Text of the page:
Solutions for the automatic synchronisation and exchange of student data across institutions was the focus of a three day meeting between various key European groups involved in academic data mobility, held on 13-15 December at the University of Malaga.
The need to broaden lines of communication to encompass the developer, research network and campus communities prompted participants from TERENA's two middleware-oriented taskforces, on Mobility and Network Middleware (TF-MNM) and on European Middleware Coordination and Collaboration (TF-EMC2), from EUNIS's coordinated Rome Students Systems and Standards Group (RS3G) and from the European Association of International Education (EAIE) task force on Digital Student Data Portability (DSDP) to meet and unify their efforts in this area. During the meeting, they agreed to develop a pan-European system that will allow data on students' enrolment and grades to be exchanged between institutions in an interoperable way, regardless of the student information systems used.
European students already move around Europe for their studies, to participate in projects or to pursue complementary courses at different universities. However, transferring data related to the students' participation at the visited institution is a manual and laborious process.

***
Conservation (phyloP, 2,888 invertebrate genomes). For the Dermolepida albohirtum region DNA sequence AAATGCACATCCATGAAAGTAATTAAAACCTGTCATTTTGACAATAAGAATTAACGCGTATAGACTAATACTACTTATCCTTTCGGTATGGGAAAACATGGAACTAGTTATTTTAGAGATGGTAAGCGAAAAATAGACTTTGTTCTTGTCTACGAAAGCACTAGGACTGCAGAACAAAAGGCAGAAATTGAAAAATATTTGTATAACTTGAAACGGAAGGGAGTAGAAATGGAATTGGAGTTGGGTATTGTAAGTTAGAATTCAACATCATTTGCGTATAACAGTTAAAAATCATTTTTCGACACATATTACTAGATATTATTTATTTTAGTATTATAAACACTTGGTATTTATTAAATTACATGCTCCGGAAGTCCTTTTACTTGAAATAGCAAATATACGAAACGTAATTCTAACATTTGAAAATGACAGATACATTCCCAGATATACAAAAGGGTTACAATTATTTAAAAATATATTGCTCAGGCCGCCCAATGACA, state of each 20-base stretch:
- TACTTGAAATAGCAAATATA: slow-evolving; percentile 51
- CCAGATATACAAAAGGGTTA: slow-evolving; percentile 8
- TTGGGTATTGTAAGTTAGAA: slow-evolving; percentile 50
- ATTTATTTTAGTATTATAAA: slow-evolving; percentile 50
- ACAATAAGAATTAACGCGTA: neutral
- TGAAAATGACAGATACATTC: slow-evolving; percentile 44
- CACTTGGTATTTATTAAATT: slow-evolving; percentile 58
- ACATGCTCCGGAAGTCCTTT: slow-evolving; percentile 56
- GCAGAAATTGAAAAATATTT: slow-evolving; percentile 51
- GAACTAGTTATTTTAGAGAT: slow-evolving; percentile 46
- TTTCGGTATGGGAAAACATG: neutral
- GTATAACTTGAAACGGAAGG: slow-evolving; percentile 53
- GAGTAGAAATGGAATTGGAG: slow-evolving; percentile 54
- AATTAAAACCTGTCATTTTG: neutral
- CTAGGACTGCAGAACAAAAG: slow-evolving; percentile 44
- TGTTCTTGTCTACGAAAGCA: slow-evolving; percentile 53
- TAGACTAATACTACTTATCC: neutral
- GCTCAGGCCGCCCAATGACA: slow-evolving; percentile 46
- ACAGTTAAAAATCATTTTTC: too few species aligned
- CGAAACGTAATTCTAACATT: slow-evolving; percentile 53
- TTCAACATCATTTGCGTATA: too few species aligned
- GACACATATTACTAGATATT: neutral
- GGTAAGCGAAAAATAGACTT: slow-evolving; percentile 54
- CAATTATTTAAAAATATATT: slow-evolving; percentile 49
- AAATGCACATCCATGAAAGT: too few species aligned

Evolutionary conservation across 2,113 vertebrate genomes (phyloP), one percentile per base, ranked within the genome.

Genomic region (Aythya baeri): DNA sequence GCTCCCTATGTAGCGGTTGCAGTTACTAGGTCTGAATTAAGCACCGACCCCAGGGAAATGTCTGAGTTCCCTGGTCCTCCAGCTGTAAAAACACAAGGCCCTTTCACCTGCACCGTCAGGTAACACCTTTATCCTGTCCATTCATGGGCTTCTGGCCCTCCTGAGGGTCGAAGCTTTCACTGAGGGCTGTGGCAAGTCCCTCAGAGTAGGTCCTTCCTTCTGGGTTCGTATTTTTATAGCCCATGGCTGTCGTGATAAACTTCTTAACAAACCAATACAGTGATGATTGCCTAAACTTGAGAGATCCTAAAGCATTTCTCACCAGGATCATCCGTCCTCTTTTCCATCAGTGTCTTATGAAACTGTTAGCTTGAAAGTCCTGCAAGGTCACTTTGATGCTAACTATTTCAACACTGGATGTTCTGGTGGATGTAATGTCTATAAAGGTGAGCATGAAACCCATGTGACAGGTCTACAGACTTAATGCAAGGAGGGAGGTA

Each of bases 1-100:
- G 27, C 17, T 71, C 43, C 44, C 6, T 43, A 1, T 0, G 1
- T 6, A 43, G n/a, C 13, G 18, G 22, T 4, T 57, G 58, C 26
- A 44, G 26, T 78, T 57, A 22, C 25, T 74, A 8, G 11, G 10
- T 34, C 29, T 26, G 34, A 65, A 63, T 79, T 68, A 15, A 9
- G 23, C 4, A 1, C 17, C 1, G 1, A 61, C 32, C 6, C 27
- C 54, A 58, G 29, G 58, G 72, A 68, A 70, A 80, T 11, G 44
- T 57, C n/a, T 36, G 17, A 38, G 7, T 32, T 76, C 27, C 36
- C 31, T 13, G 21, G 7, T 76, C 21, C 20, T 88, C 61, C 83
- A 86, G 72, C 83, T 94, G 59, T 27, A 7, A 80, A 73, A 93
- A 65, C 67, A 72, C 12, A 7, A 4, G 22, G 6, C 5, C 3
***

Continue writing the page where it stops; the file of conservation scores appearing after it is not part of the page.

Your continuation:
To help solve this problem, architects, developers and representatives from key campus student information system consortia agreed to create a solution that would seamlessly transfer all relevant data on enrolment and grading between a student's home institution and the visited institution. Participants include representatives from MUCI (Poland), CINECA (Italy), SIGMA (Spain), LADOK (Sweden), FS (Norway), HIS (Germany), Oodi (Finland). Academic data mobility is also of interest to TF-EMC2, since it is the subject of one of its work items, which focuses on data aggregation and mobility between compatible and competing campus information systems.
At the Malaga meeting this group heard a proposal from MUCI to expand its student information system collaboratively. Each participating country has been asked to create example data to test whether it can be exchanged between their systems and the Polish system. By doing so, they can determine which modifications need to be made to the Polish system so that it be used on a Pan-European basis. The specifications of the system will then be updated accordingly; other institutions will then be able to use the code or develop their own.
A follow-up event, scheduled tentatively for March 2011, will focus on architecture and interoperability issues. To be able to attend the March event, participants are expected to create test data for their country, deploy the demo system, and test the interoperability between their system and those of other countries.